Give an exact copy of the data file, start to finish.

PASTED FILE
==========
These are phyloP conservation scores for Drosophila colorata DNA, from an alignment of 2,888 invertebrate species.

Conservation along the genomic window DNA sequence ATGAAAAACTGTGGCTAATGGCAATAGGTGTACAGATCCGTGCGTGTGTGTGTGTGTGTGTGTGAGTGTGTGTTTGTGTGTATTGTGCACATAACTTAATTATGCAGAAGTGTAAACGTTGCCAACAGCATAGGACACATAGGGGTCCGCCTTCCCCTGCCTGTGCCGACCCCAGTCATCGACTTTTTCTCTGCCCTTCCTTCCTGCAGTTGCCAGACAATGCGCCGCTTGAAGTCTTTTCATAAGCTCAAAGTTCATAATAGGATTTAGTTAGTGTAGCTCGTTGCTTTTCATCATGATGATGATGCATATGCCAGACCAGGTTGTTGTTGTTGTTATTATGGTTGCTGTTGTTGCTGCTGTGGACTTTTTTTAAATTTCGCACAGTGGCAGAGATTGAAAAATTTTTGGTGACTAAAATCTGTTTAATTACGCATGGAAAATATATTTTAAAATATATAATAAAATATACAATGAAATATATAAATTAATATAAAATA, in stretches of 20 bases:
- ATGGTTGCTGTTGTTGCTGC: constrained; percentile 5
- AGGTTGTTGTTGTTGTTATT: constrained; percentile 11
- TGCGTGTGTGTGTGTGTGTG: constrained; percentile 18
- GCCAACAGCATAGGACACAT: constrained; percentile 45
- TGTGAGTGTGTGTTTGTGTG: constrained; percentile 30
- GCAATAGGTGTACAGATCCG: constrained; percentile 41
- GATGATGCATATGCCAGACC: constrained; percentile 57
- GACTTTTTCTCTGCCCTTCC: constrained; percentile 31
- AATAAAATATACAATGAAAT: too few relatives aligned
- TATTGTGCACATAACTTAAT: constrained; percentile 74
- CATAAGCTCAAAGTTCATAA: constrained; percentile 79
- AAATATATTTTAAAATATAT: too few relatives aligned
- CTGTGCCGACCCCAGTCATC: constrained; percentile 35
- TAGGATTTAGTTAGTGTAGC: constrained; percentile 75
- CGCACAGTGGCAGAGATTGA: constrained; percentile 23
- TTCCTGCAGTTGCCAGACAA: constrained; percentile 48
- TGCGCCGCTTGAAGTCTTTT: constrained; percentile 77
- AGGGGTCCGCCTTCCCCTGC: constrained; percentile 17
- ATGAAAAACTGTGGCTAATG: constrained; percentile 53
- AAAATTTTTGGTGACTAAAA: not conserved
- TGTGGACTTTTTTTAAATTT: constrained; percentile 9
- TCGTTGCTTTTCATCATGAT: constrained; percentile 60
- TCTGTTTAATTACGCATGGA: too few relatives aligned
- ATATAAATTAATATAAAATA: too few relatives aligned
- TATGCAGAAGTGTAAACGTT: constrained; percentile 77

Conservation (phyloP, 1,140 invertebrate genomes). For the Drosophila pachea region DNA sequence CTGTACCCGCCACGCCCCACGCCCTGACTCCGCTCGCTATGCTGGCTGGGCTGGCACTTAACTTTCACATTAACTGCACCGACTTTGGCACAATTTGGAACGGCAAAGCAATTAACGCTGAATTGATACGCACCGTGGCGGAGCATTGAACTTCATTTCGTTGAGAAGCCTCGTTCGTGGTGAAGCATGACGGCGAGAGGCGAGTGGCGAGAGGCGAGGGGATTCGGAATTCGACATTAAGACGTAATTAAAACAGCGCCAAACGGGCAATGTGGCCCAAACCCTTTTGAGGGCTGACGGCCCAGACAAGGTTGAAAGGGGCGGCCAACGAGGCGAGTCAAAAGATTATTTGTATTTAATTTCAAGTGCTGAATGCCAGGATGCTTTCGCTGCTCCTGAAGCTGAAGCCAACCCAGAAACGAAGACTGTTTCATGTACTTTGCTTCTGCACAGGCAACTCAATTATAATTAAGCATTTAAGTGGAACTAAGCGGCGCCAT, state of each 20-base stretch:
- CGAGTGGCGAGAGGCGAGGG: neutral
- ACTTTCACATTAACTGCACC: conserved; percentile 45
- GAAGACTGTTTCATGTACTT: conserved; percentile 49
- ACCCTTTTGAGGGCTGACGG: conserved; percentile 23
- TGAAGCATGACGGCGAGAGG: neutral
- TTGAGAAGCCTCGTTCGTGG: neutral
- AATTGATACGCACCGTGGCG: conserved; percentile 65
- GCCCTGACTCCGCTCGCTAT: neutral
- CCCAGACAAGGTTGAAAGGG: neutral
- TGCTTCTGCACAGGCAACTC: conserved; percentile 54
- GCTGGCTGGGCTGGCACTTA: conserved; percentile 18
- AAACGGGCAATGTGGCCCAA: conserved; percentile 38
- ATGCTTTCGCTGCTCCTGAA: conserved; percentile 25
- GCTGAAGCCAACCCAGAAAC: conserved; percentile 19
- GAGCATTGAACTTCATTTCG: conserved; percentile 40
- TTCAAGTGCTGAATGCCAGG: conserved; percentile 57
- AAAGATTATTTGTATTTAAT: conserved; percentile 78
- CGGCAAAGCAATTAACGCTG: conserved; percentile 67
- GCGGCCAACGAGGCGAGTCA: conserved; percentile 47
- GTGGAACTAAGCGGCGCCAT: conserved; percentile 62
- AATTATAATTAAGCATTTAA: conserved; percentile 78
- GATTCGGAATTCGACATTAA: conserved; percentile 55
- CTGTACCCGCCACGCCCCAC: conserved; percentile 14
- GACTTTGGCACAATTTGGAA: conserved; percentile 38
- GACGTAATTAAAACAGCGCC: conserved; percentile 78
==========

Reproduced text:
These are phyloP conservation scores for Drosophila colorata DNA, from an alignment of 2,888 invertebrate species.

Conservation along the genomic window DNA sequence ATGAAAAACTGTGGCTAATGGCAATAGGTGTACAGATCCGTGCGTGTGTGTGTGTGTGTGTGTGAGTGTGTGTTTGTGTGTATTGTGCACATAACTTAATTATGCAGAAGTGTAAACGTTGCCAACAGCATAGGACACATAGGGGTCCGCCTTCCCCTGCCTGTGCCGACCCCAGTCATCGACTTTTTCTCTGCCCTTCCTTCCTGCAGTTGCCAGACAATGCGCCGCTTGAAGTCTTTTCATAAGCTCAAAGTTCATAATAGGATTTAGTTAGTGTAGCTCGTTGCTTTTCATCATGATGATGATGCATATGCCAGACCAGGTTGTTGTTGTTGTTATTATGGTTGCTGTTGTTGCTGCTGTGGACTTTTTTTAAATTTCGCACAGTGGCAGAGATTGAAAAATTTTTGGTGACTAAAATCTGTTTAATTACGCATGGAAAATATATTTTAAAATATATAATAAAATATACAATGAAATATATAAATTAATATAAAATA, in stretches of 20 bases:
- ATGGTTGCTGTTGTTGCTGC: constrained; percentile 5
- AGGTTGTTGTTGTTGTTATT: constrained; percentile 11
- TGCGTGTGTGTGTGTGTGTG: constrained; percentile 18
- GCCAACAGCATAGGACACAT: constrained; percentile 45
- TGTGAGTGTGTGTTTGTGTG: constrained; percentile 30
- GCAATAGGTGTACAGATCCG: constrained; percentile 41
- GATGATGCATATGCCAGACC: constrained; percentile 57
- GACTTTTTCTCTGCCCTTCC: constrained; percentile 31
- AATAAAATATACAATGAAAT: too few relatives aligned
- TATTGTGCACATAACTTAAT: constrained; percentile 74
- CATAAGCTCAAAGTTCATAA: constrained; percentile 79
- AAATATATTTTAAAATATAT: too few relatives aligned
- CTGTGCCGACCCCAGTCATC: constrained; percentile 35
- TAGGATTTAGTTAGTGTAGC: constrained; percentile 75
- CGCACAGTGGCAGAGATTGA: constrained; percentile 23
- TTCCTGCAGTTGCCAGACAA: constrained; percentile 48
- TGCGCCGCTTGAAGTCTTTT: constrained; percentile 77
- AGGGGTCCGCCTTCCCCTGC: constrained; percentile 17
- ATGAAAAACTGTGGCTAATG: constrained; percentile 53
- AAAATTTTTGGTGACTAAAA: not conserved
- TGTGGACTTTTTTTAAATTT: constrained; percentile 9
- TCGTTGCTTTTCATCATGAT: constrained; percentile 60
- TCTGTTTAATTACGCATGGA: too few relatives aligned
- ATATAAATTAATATAAAATA: too few relatives aligned
- TATGCAGAAGTGTAAACGTT: constrained; percentile 77

Conservation (phyloP, 1,140 invertebrate genomes). For the Drosophila pachea region DNA sequence CTGTACCCGCCACGCCCCACGCCCTGACTCCGCTCGCTATGCTGGCTGGGCTGGCACTTAACTTTCACATTAACTGCACCGACTTTGGCACAATTTGGAACGGCAAAGCAATTAACGCTGAATTGATACGCACCGTGGCGGAGCATTGAACTTCATTTCGTTGAGAAGCCTCGTTCGTGGTGAAGCATGACGGCGAGAGGCGAGTGGCGAGAGGCGAGGGGATTCGGAATTCGACATTAAGACGTAATTAAAACAGCGCCAAACGGGCAATGTGGCCCAAACCCTTTTGAGGGCTGACGGCCCAGACAAGGTTGAAAGGGGCGGCCAACGAGGCGAGTCAAAAGATTATTTGTATTTAATTTCAAGTGCTGAATGCCAGGATGCTTTCGCTGCTCCTGAAGCTGAAGCCAACCCAGAAACGAAGACTGTTTCATGTACTTTGCTTCTGCACAGGCAACTCAATTATAATTAAGCATTTAAGTGGAACTAAGCGGCGCCAT, state of each 20-base stretch:
- CGAGTGGCGAGAGGCGAGGG: neutral
- ACTTTCACATTAACTGCACC: conserved; percentile 45
- GAAGACTGTTTCATGTACTT: conserved; percentile 49
- ACCCTTTTGAGGGCTGACGG: conserved; percentile 23
- TGAAGCATGACGGCGAGAGG: neutral
- TTGAGAAGCCTCGTTCGTGG: neutral
- AATTGATACGCACCGTGGCG: conserved; percentile 65
- GCCCTGACTCCGCTCGCTAT: neutral
- CCCAGACAAGGTTGAAAGGG: neutral
- TGCTTCTGCACAGGCAACTC: conserved; percentile 54
- GCTGGCTGGGCTGGCACTTA: conserved; percentile 18
- AAACGGGCAATGTGGCCCAA: conserved; percentile 38
- ATGCTTTCGCTGCTCCTGAA: conserved; percentile 25
- GCTGAAGCCAACCCAGAAAC: conserved; percentile 19
- GAGCATTGAACTTCATTTCG: conserved; percentile 40
- TTCAAGTGCTGAATGCCAGG: conserved; percentile 57
- AAAGATTATTTGTATTTAAT: conserved; percentile 78
- CGGCAAAGCAATTAACGCTG: conserved; percentile 67
- GCGGCCAACGAGGCGAGTCA: conserved; percentile 47
- GTGGAACTAAGCGGCGCCAT: conserved; percentile 62
- AATTATAATTAAGCATTTAA: conserved; percentile 78
- GATTCGGAATTCGACATTAA: conserved; percentile 55
- CTGTACCCGCCACGCCCCAC: conserved; percentile 14
- GACTTTGGCACAATTTGGAA: conserved; percentile 38
- GACGTAATTAAAACAGCGCC: conserved; percentile 78